Question: I know that it is best to avoid overly processed foods as much as possible. But isn’t the fiber found in fortified foods such as breakfast cereals as good for you as the fiber found in naturally occurring foods? In other words, aren’t all fibers created equal?newsletter_teaser: The fact that many consumers believe that a high-fiber product, regardless of its source, is a healthful option is not surprising. But all fibers are not identical and as a result do not provide the same health benefits.
A number of foods that have been spotlighted recently in the culinary and natural-foods worlds may leave you scratching your head—as in, “I’ve never heard of that before.”
So that you’re not at a loss when you see “asafoetida” on a menu, here is a primer on a few of the more popular ones. See how many of these you’re familiar with, and study up on their reputed health benefits.
Use a three-pronged approach to help frail participants move better, get stronger and improve their balance.
From Italy to India, many countries can teach us a lot about healthy eating—and fortunately, a number of traditional eating habits from various nations can be easily implemented into our diets to give them a nutritional upgrade.
Take a cue from the time-honored dietary strategies of Okinawa, Japan. Matthew Kadey, MS, RD, dietitian, freelance nutrition writer and recipe developer in Waterloo, Ontario, shares how.
If you already love coffee, there may be yet another reason to savor your daily dose of the stuff. You might even consider an extra cup, says a new study.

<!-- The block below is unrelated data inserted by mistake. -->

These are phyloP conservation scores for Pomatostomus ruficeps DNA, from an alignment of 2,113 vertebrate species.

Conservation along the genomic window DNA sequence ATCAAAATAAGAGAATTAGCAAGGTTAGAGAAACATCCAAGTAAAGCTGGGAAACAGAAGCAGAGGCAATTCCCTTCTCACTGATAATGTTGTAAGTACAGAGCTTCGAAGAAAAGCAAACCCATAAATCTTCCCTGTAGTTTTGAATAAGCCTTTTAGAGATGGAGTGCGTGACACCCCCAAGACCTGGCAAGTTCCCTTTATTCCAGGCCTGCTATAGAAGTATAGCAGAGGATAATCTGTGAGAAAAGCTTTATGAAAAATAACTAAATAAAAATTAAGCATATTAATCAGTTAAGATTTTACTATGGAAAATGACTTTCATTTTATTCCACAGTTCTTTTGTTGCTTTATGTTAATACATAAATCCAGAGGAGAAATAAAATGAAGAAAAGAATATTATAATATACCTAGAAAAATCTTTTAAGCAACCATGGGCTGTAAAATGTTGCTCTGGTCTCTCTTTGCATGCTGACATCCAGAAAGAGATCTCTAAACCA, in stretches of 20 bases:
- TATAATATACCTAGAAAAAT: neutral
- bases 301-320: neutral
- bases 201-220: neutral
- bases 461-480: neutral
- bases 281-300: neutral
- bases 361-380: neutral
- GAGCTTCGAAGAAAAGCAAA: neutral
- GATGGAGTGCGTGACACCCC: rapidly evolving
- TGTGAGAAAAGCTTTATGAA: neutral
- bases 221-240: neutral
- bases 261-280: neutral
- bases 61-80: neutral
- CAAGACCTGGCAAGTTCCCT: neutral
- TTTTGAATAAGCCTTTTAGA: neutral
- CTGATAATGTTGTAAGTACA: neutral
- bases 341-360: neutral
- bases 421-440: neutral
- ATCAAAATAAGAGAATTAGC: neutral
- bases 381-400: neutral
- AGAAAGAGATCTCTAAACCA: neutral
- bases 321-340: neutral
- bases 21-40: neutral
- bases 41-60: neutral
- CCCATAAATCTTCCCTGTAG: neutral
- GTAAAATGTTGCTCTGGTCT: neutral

Previous research has suggested that coffee consumption has a protective effect against nonmelanoma skin cancers. However, the protective effect for cutaneous melanoma (malignant and in situ) has been less clear, according to a study published recently in the Journal of the National Cancer Institute (2015; doi: 10.1093/jnci/dju421).
Question: A friend recently told me about a new sugar substitute she is using called xylitol. She loves it and feels it is far better than the artificial sweeteners on the market. Can you shed some light on xylitol for me?
Every day there seems to be a new study heralding the work done by the billions of microorganisms in our guts. Probiotics, the live organisms (naturally occurring bacteria) in your body, are working overtime to keep us healthy, and now—according to recent research published in the AHA journal Hypertension (July 21, 2014, doi: 10.1161/HYPERTENSIONAHA.114.03469)— it seems they could play a role in keeping our blood pressure in check.
People around the world are getting more thoughtful about their food and are seeking quality, sustainability and big flavor on the plate.
Largely driven by chefs, microbakers, microbrewers and small-operation farmers, the growing trend for reviving our culinary history includes dogged pursuit and then loving cultivation of near-extinct heirloom crops and livestock. Dedicated artisans are bringing back some foods from the brink of extinction.
Although not particularly glamorous, eating “bugs” is now considered essential for better gut health. And our increasing appetite for so-called “probiotics” is being played out in the proliferation of fermentation cookbooks and food products hitting store shelves.newsletter_teaser: Although not particularly glamorous, eating “bugs” is now considered essential for better gut health. And our increasing appetite for so-called “probiotics” is being played out in the proliferation of fermentation cookbooks and food products hitting store shelves.